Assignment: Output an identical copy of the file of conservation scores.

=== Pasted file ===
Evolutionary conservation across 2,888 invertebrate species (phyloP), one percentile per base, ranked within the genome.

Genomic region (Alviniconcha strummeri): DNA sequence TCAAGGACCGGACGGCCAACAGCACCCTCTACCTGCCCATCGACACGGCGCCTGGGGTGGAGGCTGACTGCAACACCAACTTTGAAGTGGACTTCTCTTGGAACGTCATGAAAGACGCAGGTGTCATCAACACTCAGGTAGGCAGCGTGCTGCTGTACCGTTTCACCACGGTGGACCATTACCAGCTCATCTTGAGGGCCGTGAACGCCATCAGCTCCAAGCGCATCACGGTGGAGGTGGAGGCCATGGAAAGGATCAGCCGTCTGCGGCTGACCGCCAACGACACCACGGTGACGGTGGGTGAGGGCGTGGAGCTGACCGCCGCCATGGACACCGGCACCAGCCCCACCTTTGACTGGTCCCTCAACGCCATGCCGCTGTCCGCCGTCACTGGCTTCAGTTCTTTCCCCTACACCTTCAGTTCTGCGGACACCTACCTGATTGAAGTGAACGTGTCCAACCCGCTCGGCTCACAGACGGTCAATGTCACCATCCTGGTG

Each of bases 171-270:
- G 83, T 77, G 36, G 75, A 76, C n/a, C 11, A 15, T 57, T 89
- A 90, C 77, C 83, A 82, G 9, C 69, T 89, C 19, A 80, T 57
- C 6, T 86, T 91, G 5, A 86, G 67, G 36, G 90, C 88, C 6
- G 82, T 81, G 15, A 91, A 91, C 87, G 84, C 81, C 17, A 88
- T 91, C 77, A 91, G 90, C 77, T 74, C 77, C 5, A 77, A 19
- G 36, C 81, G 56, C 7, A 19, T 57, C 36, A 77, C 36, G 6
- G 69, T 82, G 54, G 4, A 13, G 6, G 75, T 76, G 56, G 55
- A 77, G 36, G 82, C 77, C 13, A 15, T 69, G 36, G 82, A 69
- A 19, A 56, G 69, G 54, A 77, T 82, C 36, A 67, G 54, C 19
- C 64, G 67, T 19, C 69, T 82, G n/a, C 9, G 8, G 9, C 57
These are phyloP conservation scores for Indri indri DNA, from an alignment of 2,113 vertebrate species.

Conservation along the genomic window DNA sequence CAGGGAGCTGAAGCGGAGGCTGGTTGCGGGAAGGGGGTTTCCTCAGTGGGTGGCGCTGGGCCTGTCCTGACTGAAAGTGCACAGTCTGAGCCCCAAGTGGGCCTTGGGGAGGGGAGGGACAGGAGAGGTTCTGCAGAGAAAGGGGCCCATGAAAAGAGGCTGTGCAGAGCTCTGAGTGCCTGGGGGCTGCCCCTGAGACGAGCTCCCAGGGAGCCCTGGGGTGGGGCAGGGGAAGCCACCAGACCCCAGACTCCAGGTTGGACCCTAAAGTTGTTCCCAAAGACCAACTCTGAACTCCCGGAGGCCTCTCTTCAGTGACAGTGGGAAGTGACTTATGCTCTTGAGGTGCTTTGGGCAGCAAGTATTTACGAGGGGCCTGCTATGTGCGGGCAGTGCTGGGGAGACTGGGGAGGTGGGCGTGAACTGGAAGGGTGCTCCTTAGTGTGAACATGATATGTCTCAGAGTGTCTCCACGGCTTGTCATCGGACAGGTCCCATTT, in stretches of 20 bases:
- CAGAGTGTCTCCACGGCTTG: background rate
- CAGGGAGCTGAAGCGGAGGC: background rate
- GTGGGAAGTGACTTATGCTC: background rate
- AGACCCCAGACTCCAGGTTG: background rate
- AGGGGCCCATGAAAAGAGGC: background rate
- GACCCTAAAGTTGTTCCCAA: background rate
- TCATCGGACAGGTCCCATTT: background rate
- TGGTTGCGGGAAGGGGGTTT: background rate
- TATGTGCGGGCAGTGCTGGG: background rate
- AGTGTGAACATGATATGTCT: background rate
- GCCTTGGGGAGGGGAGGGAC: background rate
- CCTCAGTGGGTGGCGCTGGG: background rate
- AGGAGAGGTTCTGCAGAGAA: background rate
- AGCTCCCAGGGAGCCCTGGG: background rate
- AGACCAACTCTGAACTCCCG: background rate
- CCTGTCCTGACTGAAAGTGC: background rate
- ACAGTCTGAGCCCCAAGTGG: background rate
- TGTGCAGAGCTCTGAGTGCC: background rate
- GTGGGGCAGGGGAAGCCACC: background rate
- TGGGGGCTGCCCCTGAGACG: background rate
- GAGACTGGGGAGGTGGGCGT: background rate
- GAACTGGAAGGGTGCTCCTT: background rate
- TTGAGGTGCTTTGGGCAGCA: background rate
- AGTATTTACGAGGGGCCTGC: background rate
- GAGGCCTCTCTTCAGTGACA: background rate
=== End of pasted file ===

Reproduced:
Evolutionary conservation across 2,888 invertebrate species (phyloP), one percentile per base, ranked within the genome.

Genomic region (Alviniconcha strummeri): DNA sequence TCAAGGACCGGACGGCCAACAGCACCCTCTACCTGCCCATCGACACGGCGCCTGGGGTGGAGGCTGACTGCAACACCAACTTTGAAGTGGACTTCTCTTGGAACGTCATGAAAGACGCAGGTGTCATCAACACTCAGGTAGGCAGCGTGCTGCTGTACCGTTTCACCACGGTGGACCATTACCAGCTCATCTTGAGGGCCGTGAACGCCATCAGCTCCAAGCGCATCACGGTGGAGGTGGAGGCCATGGAAAGGATCAGCCGTCTGCGGCTGACCGCCAACGACACCACGGTGACGGTGGGTGAGGGCGTGGAGCTGACCGCCGCCATGGACACCGGCACCAGCCCCACCTTTGACTGGTCCCTCAACGCCATGCCGCTGTCCGCCGTCACTGGCTTCAGTTCTTTCCCCTACACCTTCAGTTCTGCGGACACCTACCTGATTGAAGTGAACGTGTCCAACCCGCTCGGCTCACAGACGGTCAATGTCACCATCCTGGTG

Each of bases 171-270:
- G 83, T 77, G 36, G 75, A 76, C n/a, C 11, A 15, T 57, T 89
- A 90, C 77, C 83, A 82, G 9, C 69, T 89, C 19, A 80, T 57
- C 6, T 86, T 91, G 5, A 86, G 67, G 36, G 90, C 88, C 6
- G 82, T 81, G 15, A 91, A 91, C 87, G 84, C 81, C 17, A 88
- T 91, C 77, A 91, G 90, C 77, T 74, C 77, C 5, A 77, A 19
- G 36, C 81, G 56, C 7, A 19, T 57, C 36, A 77, C 36, G 6
- G 69, T 82, G 54, G 4, A 13, G 6, G 75, T 76, G 56, G 55
- A 77, G 36, G 82, C 77, C 13, A 15, T 69, G 36, G 82, A 69
- A 19, A 56, G 69, G 54, A 77, T 82, C 36, A 67, G 54, C 19
- C 64, G 67, T 19, C 69, T 82, G n/a, C 9, G 8, G 9, C 57
These are phyloP conservation scores for Indri indri DNA, from an alignment of 2,113 vertebrate species.

Conservation along the genomic window DNA sequence CAGGGAGCTGAAGCGGAGGCTGGTTGCGGGAAGGGGGTTTCCTCAGTGGGTGGCGCTGGGCCTGTCCTGACTGAAAGTGCACAGTCTGAGCCCCAAGTGGGCCTTGGGGAGGGGAGGGACAGGAGAGGTTCTGCAGAGAAAGGGGCCCATGAAAAGAGGCTGTGCAGAGCTCTGAGTGCCTGGGGGCTGCCCCTGAGACGAGCTCCCAGGGAGCCCTGGGGTGGGGCAGGGGAAGCCACCAGACCCCAGACTCCAGGTTGGACCCTAAAGTTGTTCCCAAAGACCAACTCTGAACTCCCGGAGGCCTCTCTTCAGTGACAGTGGGAAGTGACTTATGCTCTTGAGGTGCTTTGGGCAGCAAGTATTTACGAGGGGCCTGCTATGTGCGGGCAGTGCTGGGGAGACTGGGGAGGTGGGCGTGAACTGGAAGGGTGCTCCTTAGTGTGAACATGATATGTCTCAGAGTGTCTCCACGGCTTGTCATCGGACAGGTCCCATTT, in stretches of 20 bases:
- CAGAGTGTCTCCACGGCTTG: background rate
- CAGGGAGCTGAAGCGGAGGC: background rate
- GTGGGAAGTGACTTATGCTC: background rate
- AGACCCCAGACTCCAGGTTG: background rate
- AGGGGCCCATGAAAAGAGGC: background rate
- GACCCTAAAGTTGTTCCCAA: background rate
- TCATCGGACAGGTCCCATTT: background rate
- TGGTTGCGGGAAGGGGGTTT: background rate
- TATGTGCGGGCAGTGCTGGG: background rate
- AGTGTGAACATGATATGTCT: background rate
- GCCTTGGGGAGGGGAGGGAC: background rate
- CCTCAGTGGGTGGCGCTGGG: background rate
- AGGAGAGGTTCTGCAGAGAA: background rate
- AGCTCCCAGGGAGCCCTGGG: background rate
- AGACCAACTCTGAACTCCCG: background rate
- CCTGTCCTGACTGAAAGTGC: background rate
- ACAGTCTGAGCCCCAAGTGG: background rate
- TGTGCAGAGCTCTGAGTGCC: background rate
- GTGGGGCAGGGGAAGCCACC: background rate
- TGGGGGCTGCCCCTGAGACG: background rate
- GAGACTGGGGAGGTGGGCGT: background rate
- GAACTGGAAGGGTGCTCCTT: background rate
- TTGAGGTGCTTTGGGCAGCA: background rate
- AGTATTTACGAGGGGCCTGC: background rate
- GAGGCCTCTCTTCAGTGACA: background rate